After months of relative quiet regarding the government’s plans for post-Brexit extradition arrangements, there have been several comments over the past day or so by senior figures which will be of interest to those watching this issue. This blog looks at what we know now, following these comments.
This morning, Tory MP and Brexiteer Owen Paterson was interviewed on Radio 4’s Today programme and made it clear that the UK would not remain subject to CJEU jurisdiction in relation to EAWs. Mr Paterson, asked whether that might damage relations with the EU in criminal matters responded by saying: “I don’t see why it should – the EU has very good relations with neighbouring countries with whom it does not have EAW arrangements and I think that can continue.”
In light of current uncertainty, Lord Neuberger, the outgoing President of the Supreme Court, pointed to the importance of ensuring clarity for judges regarding CJEU decisions in an interview with the BBC. Meanwhile David Davis, in an apparent attempt to stave off the Rees-Mogg wing of his party, has said that the Supreme Court will be the ultimate arbiter in relation to European Arrest Warrants (“EAWs”). It is anticipated that a position paper will be published on this imminently.
Looking at these statements in conjunction with each other, it is clear that the government has moved no further forward on the issue of EU extradition arrangements post-Brexit and is still some way off recognising the dissonance between a departure from the jurisdiction of the CJEU and maintaining the UK’s position at the forefront of security co-operation.
Whilst the comments of David Davis and Owen Paterson purport to shed some light, in fact it will come as no surprise that the political imperative for the hard-Brexit Tories is for the UK to avoid the jurisdiction of the CJEU in any form. What remains unclear is how this might work in practice.
It is worth considering the conclusions drawn by the House of Lords EU Home Affairs sub-committee in their report on “Brexit: judicial oversight of the European Arrest Warrant”. Noting that the Government plans to bring an end to the jurisdiction in the UK of the Court of Justice of the European Union (and the fact that jurisdiction will cease to exist upon exit) the Lords highlighted how this change “leaves open the question” of how the role of the CJEU in providing a level playing field between the UK and EU in criminal justice matters is to be provided for in any future agreement between the two parties. They also pointed out that the CJEU will have at least an “indirect role” in the interpretation of any agreement between the UK and the EU. In any agreement, on any subject between the UK and the EU, the terms of the agreement will—on the EU side—be subject to the jurisdiction of the CJEU, whose interpretation will be binding on the EU and its member states.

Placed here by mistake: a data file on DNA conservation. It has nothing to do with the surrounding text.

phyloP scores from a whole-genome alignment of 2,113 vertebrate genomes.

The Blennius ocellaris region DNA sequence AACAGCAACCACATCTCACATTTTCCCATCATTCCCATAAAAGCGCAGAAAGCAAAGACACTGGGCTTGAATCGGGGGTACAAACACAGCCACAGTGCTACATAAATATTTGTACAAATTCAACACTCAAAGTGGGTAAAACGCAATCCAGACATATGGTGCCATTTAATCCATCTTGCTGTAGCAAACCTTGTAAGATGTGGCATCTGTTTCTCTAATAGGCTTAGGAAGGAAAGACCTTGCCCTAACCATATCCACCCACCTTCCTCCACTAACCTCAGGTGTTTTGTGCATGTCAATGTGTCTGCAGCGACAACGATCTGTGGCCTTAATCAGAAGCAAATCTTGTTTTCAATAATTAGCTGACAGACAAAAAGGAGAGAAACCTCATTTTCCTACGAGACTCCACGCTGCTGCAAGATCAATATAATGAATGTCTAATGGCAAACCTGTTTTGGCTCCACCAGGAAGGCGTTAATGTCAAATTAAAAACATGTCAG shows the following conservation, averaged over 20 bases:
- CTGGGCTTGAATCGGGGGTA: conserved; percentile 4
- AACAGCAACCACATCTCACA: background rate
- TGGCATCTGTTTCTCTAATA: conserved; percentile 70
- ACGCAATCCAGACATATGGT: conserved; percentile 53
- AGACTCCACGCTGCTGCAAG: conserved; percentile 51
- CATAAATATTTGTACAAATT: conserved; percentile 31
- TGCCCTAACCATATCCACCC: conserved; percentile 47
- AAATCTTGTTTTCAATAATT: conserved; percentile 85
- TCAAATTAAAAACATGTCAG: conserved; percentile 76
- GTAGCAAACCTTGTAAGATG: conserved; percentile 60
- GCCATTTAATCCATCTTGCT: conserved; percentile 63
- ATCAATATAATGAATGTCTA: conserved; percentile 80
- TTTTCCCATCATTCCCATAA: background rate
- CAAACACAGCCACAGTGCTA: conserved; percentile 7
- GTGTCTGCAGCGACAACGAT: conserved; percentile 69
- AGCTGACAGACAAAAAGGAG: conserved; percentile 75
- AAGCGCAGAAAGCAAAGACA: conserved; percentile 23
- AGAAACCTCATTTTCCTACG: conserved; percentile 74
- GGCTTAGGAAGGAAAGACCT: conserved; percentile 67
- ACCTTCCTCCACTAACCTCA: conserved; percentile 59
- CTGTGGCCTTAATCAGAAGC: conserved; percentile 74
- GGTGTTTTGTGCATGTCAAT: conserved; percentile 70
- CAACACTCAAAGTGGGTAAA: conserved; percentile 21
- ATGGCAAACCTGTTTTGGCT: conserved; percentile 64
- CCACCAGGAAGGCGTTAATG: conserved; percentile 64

Whilst Mr Paterson (citing the EU’s relations with other non-member states) is confident that the UK’s relations with the EU in criminal matters will not be damaged by Brexit, the closest relationship that the EU has with non-member states is with those who are full members of the Schengen agreement (see our blog here). If remaining within the jurisdiction of the CJEU is not palatable, signing up for full membership of Schengen (with free movement across borders) would be politically perverse.
Although the UK’s political realities draw a red line for the government, neither Owen Paterson nor David Davis appear to have recognised the political realities in Europe. Specifically, without the assurance that the member states derive from the CJEU regarding common standards across the EU, and in particular data protection, information sharing (of vital importance in the European fight against crime) cannot take place to the same degree that it does now. See our blog here.
Moreover, although it would come as a great surprise to those who believe the UK to be the guardian and protector of justice, there are member states who have already expressed concerns about the ability of the UK to protect the rights of those extradited to the UK. Lawyers in Germany, for example, recently argued that given that those arrested in the UK do not have an unfettered right to silence when interviewed as a suspect, those sought for extradition to the UK face a return to an unfair trial. There is also fertile ground for a challenge to a UK EAW given the failure to amend legislation in relation to the blanket ban on prisoners’ voting rights following a decision of the European Court of Human Right in 2010. Even now, other EU member states do not have blind trust in the UK’s justice system. More so when the UK leaves the EU: there will unquestionably be a detrimental impact on the trust and confidence which member states place in the UK. The effect of this, at a minimum, will be refusals of UK requests for suspected criminals to return to face trial here. Perhaps more significantly, it will also mean that the UK does not have the same kind of access to information used to detect and prevent crime across Europe.
Today’s bold announcements regarding the future for security cooperation in the UK fail to acknowledge the foreseeable dangers which have been highlighted by, for example, the head of Europol, Rob Wainwright, the Director of Public Prosecutions, Alison Saunders, or the former head of MI6, Sir John Sawers. Of the three comments outlined above, the most important is undoubtedly Lord Neuberger’s plea for clarity for those who will be at the sharp end of interpreting the law.